• Continuous Integration is a software development practice where members of a team integrate their work frequently, usually each person integrates at least daily - leading to multiple integrations per day. Each integration is verified by an automated build (including test) to detect integration errors as quickly as possible. Many teams find that this approach leads to significantly reduced integration problems and allows a team to develop cohesive software more rapidly. This article is a quick overview of Continuous Integration summarizing the technique and its current usage.8
  • Iterative and Incremental Development is any combination of both iterative design or iterative method and incremental build model for development.9


Agile Project Management with Kanban: Eric Brechner Presentation

Agile Processes

The various agile Scrum methodologies share much of the same philosophy, as well as many of the same characteristics and practices. But from an implementation standpoint, each has its own recipe of practices, terminology, and tactics. Here we have summarized a few of the main agile software development methodology contenders:10

The Agile Software Development portal provides resources about agile software development approaches like Extreme Programming (XP), Scrum, Test Driven Development (TDD), Feature Driven Development (FDD), Behavior Driven Development (BDD), DSDM, Lean Software, Kanban. It discusses also agile practices: refactoring, pair programming, continuous integration, user stories, iterative development, product owner, sprint, product backlog, daily standup meeting, retrospectives, continuous delivery.11

  • Extreme Programming (XP) is a software development methodology which is intended to improve software quality and responsiveness to changing customer requirements. As a type of agile software development,it advocates frequent "releases" in short development cycles (timeboxing), which is intended to improve productivity and introduce checkpoints where new customer requirements can be adopted.12
  • Lean Software Development is a translation of lean manufacturing and lean IT principles and practices to the software development domain. Adapted from the Toyota Production System, a pro-lean subculture is emerging from within the Agile community.13
  • Test Driven Development (TDD) is a software development process that relies on the repetition of a very short development cycle: first the developer writes an (initially failing) automated test case that defines a desired improvement or new function, then produces the minimum amount of code to pass that test, and finally refactors the new code to acceptable standards. Kent Beck, who is credited with having developed or 'rediscovered' the technique, stated in 2003 that TDD encourages simple designs and inspires confidence.14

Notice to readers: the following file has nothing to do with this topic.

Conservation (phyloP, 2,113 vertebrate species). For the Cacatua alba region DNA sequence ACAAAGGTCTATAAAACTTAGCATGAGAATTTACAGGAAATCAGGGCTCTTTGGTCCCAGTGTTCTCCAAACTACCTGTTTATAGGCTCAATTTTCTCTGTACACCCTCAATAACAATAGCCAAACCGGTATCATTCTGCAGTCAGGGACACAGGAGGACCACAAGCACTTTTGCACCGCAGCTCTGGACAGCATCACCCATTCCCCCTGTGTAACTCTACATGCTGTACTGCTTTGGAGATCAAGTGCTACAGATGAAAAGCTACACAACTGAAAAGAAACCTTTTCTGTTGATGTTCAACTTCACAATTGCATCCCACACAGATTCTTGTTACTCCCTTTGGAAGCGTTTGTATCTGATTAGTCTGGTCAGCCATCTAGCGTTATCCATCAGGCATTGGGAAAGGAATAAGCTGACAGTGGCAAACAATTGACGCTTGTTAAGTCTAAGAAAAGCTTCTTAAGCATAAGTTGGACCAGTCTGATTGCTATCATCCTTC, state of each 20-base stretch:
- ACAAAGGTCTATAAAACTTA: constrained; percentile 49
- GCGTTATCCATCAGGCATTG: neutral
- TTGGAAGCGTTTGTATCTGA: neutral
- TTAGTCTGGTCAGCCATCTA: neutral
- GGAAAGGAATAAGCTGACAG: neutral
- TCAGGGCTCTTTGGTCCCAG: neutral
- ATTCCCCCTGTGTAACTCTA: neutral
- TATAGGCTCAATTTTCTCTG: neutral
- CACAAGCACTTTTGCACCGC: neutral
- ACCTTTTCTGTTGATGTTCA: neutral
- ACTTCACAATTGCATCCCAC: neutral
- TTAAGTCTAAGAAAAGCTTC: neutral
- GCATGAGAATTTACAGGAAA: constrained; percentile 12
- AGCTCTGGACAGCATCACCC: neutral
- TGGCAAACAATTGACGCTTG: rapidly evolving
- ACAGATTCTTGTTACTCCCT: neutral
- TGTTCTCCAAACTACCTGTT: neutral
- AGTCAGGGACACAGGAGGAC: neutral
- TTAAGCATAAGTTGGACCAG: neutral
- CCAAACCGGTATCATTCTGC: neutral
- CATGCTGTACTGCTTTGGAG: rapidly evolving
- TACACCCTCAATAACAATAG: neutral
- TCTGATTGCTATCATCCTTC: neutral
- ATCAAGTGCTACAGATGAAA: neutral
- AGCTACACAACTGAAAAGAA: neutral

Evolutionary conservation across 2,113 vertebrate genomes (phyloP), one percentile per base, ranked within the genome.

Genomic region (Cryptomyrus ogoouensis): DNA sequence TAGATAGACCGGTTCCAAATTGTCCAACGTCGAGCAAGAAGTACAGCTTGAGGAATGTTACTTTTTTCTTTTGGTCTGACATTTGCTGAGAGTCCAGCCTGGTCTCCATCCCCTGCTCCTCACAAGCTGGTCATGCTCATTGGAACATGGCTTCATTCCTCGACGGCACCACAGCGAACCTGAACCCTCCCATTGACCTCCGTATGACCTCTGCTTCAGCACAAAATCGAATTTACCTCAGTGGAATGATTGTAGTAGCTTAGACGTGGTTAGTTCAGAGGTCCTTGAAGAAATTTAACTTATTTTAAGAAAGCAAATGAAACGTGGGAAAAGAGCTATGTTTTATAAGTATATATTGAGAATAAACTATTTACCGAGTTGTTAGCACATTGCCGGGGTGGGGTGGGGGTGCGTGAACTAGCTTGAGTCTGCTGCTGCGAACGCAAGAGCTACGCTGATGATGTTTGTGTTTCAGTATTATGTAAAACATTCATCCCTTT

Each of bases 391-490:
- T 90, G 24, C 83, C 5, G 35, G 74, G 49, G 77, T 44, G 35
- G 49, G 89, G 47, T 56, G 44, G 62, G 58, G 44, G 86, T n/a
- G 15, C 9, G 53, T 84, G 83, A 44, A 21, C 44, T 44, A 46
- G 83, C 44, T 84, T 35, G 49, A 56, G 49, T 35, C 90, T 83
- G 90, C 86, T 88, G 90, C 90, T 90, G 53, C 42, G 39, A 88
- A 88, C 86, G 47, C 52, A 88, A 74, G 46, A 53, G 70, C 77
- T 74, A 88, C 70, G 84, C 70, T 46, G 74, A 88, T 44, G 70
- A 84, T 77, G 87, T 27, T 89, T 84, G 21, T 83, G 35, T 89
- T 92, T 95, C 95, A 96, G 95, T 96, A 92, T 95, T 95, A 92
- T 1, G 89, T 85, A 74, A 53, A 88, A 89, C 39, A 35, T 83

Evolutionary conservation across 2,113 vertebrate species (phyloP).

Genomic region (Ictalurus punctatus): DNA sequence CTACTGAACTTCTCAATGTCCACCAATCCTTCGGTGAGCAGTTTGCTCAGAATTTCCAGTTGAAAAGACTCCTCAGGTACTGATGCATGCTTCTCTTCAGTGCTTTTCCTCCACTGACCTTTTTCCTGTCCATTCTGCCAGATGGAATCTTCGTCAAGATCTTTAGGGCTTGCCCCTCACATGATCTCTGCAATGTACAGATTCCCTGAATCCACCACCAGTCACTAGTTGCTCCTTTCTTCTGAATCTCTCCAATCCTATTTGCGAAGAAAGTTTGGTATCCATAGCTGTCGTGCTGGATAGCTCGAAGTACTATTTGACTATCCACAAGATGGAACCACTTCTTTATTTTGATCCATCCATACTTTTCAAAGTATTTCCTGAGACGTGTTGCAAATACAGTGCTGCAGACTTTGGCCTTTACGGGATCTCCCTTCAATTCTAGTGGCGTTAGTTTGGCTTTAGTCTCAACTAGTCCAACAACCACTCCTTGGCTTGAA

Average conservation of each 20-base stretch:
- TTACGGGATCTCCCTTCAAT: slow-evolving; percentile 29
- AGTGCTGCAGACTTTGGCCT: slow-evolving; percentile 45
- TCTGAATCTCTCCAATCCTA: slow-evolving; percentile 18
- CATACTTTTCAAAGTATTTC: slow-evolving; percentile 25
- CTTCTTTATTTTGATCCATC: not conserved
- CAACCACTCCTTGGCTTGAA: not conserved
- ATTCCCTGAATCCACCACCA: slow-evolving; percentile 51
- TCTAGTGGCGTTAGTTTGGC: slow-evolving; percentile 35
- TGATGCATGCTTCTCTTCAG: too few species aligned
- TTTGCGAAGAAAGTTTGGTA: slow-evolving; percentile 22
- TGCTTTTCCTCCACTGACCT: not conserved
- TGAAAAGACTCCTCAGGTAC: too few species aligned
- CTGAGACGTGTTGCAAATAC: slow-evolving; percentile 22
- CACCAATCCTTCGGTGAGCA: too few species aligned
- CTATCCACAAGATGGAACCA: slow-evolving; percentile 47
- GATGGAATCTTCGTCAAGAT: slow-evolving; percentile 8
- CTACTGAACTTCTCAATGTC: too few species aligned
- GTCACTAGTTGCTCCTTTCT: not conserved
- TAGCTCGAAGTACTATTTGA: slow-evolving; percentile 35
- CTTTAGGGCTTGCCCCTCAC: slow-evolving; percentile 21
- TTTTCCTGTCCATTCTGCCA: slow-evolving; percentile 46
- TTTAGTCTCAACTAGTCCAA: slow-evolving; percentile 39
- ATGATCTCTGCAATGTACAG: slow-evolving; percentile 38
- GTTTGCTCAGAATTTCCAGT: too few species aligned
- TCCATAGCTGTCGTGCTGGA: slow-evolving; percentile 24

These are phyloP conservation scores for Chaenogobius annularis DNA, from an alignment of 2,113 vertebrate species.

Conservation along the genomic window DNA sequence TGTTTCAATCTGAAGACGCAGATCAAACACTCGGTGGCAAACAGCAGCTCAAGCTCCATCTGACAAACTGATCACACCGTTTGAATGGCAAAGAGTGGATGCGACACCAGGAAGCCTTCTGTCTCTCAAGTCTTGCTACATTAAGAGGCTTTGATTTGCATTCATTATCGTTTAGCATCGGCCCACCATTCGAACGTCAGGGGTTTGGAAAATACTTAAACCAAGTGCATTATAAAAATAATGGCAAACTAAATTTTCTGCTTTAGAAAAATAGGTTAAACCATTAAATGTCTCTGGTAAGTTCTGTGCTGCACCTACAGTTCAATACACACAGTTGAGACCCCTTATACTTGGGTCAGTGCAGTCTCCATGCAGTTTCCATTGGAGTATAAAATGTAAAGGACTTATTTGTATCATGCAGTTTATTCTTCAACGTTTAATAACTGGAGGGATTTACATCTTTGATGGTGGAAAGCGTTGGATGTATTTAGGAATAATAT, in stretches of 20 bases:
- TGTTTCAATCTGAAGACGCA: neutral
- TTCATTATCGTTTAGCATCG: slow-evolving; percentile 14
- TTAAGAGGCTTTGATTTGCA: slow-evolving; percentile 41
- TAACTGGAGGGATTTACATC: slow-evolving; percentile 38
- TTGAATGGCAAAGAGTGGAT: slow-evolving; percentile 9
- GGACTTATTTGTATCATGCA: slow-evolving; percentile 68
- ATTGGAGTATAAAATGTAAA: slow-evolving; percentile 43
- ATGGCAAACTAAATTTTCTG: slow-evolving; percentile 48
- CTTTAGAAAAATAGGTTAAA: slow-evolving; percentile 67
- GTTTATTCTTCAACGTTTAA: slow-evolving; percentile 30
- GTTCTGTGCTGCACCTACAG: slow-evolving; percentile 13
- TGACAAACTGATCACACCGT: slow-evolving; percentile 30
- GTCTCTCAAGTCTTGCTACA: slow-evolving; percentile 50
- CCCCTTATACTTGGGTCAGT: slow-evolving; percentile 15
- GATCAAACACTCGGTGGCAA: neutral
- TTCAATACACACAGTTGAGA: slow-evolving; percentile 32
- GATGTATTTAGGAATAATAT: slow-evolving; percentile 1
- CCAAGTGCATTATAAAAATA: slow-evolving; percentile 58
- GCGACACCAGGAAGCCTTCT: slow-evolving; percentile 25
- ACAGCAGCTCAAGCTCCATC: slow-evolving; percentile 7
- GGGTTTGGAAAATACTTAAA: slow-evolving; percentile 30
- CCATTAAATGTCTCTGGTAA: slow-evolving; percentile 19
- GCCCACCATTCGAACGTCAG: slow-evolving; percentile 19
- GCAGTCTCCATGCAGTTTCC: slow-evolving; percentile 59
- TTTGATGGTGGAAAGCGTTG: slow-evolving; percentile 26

Requirements are capabilities and conditions to which the system - and more broadly, the project - must conform. A prime challenge of requirements work is to find, communicate, and remember (that usually means record) what is really needed, in a form that clearly speaks to the client and development team members. 15


The FURPS+ acronym, devised by Robert Grady of HP, provides a bit more meat around what we mean by non-functional stories, and also provides a good way to categorize such needs. The breakdown here suggests some representative questions around potential needs.16

  • Functionality - What the customer wants! Note that this includes security-related needs.
  • Usability - How effective is the product from the standpoint of the person who must use it? Is it aesthetically acceptable? Is the documentation accurate and complete?
  • Reliability - What is the maximum acceptable system downtime? Are failures predictable? Can we demonstrate the accuracy of results? How is the system recovered?
  • Performance - How fast must it be? What's the maximum response time? What's the throughput? What's the memory consumption?
  • Supportability - Is it testable, extensible, serviceable, installable, and configurable? Can it be monitored?

1 Agile software development. (2015, June 29). In Wikipedia, The Free Encyclopedia. Retrieved 05:26, June 30, 2015, from https://en.wikipedia.org/w/index.php?title=Agile_software_development&oldid=669176431
6 Software configuration management. (2013, August 29). In Wikipedia, The Free Encyclopedia. Retrieved 05:59, October 12, 2013, from http://en.wikipedia.org/w/index.php?title=Software_configuration_management&oldid=570701229
7 Unit testing. (2014, May 22). In Wikipedia, The Free Encyclopedia. Retrieved 00:49, June 13, 2014, from http://en.wikipedia.org/w/index.php?title=Unit_testing&oldid=609698259
9 Iterative and incremental development. (2013, September 30). In Wikipedia, The Free Encyclopedia. Retrieved 06:56, October 12, 2013, from http://en.wikipedia.org/w/index.php?title=Iterative_and_incremental_development&oldid=575127071
12 Extreme programming. (2013, September 27). In Wikipedia, The Free Encyclopedia. Retrieved 06:25, October 12, 2013, from http://en.wikipedia.org/w/index.php?title=Extreme_programming&oldid=574758611
13 Lean software development. (2013, April 21). In Wikipedia, The Free Encyclopedia. Retrieved 04:05, May 4, 2013, from http://en.wikipedia.org/w/index.php?title=Lean_software_development&oldid=551508706
14 Test-driven development. (2013, October 9). In Wikipedia, The Free Encyclopedia. Retrieved 06:00, October 12, 2013, from http://en.wikipedia.org/w/index.php?title=Test-driven_development&oldid=576503904
15 Larman, C. (2016). Applying UML and patterns: an introduction to object-oriented analysis and design and iterative development. Chennai: Pearson.

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Page last modified on Sunday February 5, 2023 07:27:58 PST.